Litchfield Water

October 28, 2016

 

Staff photo by Kaylee Murphy  CEO of Pennichuck Larry Goodhue talks about the phases to a full auditorium at Campbell High School.

Staff photo by Kaylee Murphy CEO of Pennichuck Larry Goodhue talks about the phases to a full auditorium at Campbell High School.

by Kaylee Murphy

It was a full house this past Tuesday night as people piled into the Campbell High School auditorium.  Litchfield citizens listened to what Pennichuck, the Town of Litchfield and New Hampshire Department of Environmental Services had to say.

At the beginning of the meeting the Town of Litchfield wanted to ensure the public that even though St. Gobain has agreed to hook up 360 Litchfield homes that this is not a settlement.  The Town of Litchfield had their first meeting with St. Gobain in September and St. Gobain has agreed to continue talks.  When Selectman Frank Byron started reading out loud the list of the town of Litchfield’s demands, applause erupted when he reached the demand that St. Gobain pay the impacted citizens’ and businesses’ water bills for the next 20 years.  However, as soon as a homeowner gets connected to public water they are expected to start paying their monthly bill.

Pennichuck’s average customer pays about $50 per month.  An additional $9 might be added to that monthly cost if Pennichuck rates go up.  Pennichuck’s last rate increase was in 2010.  Pennichuck does guarantee clean, safe drinking water and that water will be available 24/7/365 even during a power outage.  People voiced their concerns about Pennichuck not having the capability to supply an additional 360 homes.  Larry Goodhue, CEO of Pennichuck, assured people that he does by naming off several of their water sources.

At the meeting the construction was explained as two phases.  Phase one’s goal, which has already started, is to connect 173 Litchfield homes by 2016, weather permitting.  The rest of the homes will be connected during phase two.  All roads will be repaved after the pipes have been put in.  Construction should be over by mid-August 2017.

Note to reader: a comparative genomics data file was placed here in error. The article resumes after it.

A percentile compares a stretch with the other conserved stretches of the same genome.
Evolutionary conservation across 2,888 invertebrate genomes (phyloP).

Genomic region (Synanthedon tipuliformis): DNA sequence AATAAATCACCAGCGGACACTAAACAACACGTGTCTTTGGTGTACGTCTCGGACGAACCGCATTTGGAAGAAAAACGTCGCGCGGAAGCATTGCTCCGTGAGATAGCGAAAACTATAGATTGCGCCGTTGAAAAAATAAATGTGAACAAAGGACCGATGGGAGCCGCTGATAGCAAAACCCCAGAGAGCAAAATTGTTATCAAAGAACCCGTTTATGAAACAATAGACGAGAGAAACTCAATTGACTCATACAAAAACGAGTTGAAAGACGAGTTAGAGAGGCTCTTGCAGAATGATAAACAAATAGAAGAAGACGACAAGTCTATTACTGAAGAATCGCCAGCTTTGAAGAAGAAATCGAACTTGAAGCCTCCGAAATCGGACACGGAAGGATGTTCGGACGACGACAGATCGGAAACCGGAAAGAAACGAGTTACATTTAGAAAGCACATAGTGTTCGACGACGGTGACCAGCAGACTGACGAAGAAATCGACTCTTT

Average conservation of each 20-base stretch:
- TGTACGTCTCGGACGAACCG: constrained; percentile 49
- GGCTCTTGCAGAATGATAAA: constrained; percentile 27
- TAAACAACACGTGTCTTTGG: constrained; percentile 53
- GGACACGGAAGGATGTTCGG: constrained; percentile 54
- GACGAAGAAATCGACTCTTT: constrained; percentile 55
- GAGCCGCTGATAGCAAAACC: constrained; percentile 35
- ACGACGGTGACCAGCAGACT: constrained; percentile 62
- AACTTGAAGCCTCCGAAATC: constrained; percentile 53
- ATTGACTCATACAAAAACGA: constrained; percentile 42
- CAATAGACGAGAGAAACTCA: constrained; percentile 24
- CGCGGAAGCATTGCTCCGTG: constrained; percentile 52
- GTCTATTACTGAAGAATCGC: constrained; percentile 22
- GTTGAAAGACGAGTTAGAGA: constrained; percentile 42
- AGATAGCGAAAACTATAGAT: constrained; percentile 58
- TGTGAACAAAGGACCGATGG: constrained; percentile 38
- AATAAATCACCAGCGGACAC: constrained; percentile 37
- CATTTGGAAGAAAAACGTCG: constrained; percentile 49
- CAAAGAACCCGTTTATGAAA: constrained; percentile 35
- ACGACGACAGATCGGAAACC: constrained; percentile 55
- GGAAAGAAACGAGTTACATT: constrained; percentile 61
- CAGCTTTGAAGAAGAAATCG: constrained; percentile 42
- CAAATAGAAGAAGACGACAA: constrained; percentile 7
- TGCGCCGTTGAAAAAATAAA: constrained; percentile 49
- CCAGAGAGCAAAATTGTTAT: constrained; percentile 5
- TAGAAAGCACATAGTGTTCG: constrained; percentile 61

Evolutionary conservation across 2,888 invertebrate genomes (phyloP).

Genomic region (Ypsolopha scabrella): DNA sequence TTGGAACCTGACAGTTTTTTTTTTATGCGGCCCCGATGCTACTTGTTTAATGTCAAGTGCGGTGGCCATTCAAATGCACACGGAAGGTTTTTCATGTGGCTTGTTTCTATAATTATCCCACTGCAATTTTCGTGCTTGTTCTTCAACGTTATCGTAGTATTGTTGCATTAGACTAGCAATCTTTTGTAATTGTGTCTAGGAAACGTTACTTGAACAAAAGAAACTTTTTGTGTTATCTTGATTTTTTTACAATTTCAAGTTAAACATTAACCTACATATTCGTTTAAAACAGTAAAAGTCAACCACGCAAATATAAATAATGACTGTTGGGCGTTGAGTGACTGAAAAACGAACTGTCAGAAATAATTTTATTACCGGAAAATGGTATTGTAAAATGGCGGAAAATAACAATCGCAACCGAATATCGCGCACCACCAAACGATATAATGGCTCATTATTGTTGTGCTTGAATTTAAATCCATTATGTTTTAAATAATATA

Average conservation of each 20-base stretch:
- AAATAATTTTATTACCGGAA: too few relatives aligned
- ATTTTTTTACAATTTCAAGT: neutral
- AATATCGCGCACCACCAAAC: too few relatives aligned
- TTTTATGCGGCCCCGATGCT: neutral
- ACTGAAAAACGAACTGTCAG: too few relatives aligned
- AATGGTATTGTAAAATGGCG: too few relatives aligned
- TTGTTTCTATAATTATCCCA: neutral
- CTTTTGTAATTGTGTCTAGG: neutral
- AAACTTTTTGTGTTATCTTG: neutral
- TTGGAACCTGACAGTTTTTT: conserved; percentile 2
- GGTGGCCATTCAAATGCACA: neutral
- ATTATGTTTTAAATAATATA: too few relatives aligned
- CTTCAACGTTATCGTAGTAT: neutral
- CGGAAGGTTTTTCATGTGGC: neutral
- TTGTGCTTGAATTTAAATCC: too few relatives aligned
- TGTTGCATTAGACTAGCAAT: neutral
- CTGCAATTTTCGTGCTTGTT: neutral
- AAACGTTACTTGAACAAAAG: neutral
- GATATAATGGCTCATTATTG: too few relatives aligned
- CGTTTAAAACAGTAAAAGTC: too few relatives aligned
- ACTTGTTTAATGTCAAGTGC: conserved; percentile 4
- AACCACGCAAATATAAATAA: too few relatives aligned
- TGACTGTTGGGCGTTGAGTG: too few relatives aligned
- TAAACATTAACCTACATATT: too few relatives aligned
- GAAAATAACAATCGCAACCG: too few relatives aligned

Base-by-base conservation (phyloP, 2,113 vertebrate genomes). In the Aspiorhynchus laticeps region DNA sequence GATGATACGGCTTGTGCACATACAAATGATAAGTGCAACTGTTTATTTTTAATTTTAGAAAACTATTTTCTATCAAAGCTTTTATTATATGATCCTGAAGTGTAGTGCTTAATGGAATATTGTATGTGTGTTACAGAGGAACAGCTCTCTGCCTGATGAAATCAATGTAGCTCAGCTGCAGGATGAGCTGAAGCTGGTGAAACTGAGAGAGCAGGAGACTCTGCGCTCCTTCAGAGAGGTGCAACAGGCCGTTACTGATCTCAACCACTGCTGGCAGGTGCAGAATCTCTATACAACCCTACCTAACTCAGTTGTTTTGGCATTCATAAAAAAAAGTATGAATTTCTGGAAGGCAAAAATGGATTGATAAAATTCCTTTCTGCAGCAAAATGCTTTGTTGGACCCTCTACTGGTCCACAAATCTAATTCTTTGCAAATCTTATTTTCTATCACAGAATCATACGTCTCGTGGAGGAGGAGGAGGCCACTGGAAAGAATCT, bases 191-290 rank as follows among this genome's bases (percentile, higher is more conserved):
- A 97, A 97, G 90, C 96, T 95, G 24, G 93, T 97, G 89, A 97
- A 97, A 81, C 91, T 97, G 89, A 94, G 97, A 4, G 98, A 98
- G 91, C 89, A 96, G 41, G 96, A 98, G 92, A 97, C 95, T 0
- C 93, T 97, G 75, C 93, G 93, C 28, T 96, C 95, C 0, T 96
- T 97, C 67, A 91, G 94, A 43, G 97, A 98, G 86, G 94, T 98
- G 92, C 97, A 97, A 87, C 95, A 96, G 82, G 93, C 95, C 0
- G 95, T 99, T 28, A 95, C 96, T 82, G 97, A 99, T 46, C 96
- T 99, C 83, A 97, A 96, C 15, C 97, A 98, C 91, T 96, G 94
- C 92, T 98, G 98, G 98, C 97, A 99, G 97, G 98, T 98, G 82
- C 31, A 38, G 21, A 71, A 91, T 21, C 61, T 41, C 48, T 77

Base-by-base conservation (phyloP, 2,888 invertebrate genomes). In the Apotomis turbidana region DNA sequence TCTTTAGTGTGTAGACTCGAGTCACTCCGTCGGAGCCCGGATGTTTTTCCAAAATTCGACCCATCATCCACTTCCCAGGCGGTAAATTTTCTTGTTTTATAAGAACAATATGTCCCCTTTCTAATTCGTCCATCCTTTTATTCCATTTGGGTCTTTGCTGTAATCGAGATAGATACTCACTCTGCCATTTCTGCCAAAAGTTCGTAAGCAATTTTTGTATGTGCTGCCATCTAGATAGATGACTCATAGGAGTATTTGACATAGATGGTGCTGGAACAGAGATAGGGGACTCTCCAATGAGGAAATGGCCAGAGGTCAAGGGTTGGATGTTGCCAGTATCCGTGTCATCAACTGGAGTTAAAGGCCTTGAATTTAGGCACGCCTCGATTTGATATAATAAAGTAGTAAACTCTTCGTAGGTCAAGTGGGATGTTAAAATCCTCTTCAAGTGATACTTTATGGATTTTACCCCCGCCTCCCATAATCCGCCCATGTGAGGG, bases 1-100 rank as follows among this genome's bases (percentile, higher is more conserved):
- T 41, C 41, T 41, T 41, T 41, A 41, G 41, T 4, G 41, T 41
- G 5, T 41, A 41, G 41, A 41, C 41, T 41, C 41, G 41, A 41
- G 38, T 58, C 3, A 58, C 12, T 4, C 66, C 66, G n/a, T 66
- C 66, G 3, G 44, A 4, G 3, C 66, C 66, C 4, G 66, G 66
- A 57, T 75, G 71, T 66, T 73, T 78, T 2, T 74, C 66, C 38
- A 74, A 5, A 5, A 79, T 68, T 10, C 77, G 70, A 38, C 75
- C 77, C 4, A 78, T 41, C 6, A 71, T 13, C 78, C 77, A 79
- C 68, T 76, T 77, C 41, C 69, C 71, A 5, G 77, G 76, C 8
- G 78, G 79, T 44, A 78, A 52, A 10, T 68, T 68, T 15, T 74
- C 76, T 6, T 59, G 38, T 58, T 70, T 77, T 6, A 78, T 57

Pictures will be taken of private property before the construction of hooking up to private property begins.  Contractors will begin fixing any damages to homeowner’s property on April 1 (weather permitting) at no cost to the homeowner.  The homes who don’t get connected to public water in 2016 will receive a Point of View, which will be installed by Culligan.

NHDES wanted to let people know that in order to be connected by public water, homeowner’s private wells must be disconnected.  This leaves the homeowner with three options.  The first option and the one that NHDES recommends is for homeowners to decommission their wells.  The second is to disconnect your private well from your house but have it still be viable for non-consumption use.  An example of that would be watering your lawn.  The third option is to refuse public water.  However, if you refuse to hook up to public water now, St. Gobain will not be paying you to connect later.  In New Hampshire if a homeowner is trying to sell their home a realtor is required to inform any potential buyers if your home has a contaminated well.

Since Pennichuck will be going to people’s homes, Goodhue wants to remind everybody of what they should be expecting for safety purposes.  No one from Pennichuck should be showing up at your house without an arranged appointment.  All Pennichuck employees will have shirts with the logo on it as well as a badge.  The badge should have their name, picture, employee identification number and the Pennichuck’s 800 number listed below.  Most of the time they will be showing up in a Pennichuck vehicle, but not always.

For those who did not attend the meeting and are one of the proposed 360 homes, you should be getting paperwork in the mail basically agreeing to be hooked up to public water and for what you would like to happen to your well.  Many people signed the forms after the meeting on Tuesday.

If you have any questions call Pennichuck at 1-800-553-5191.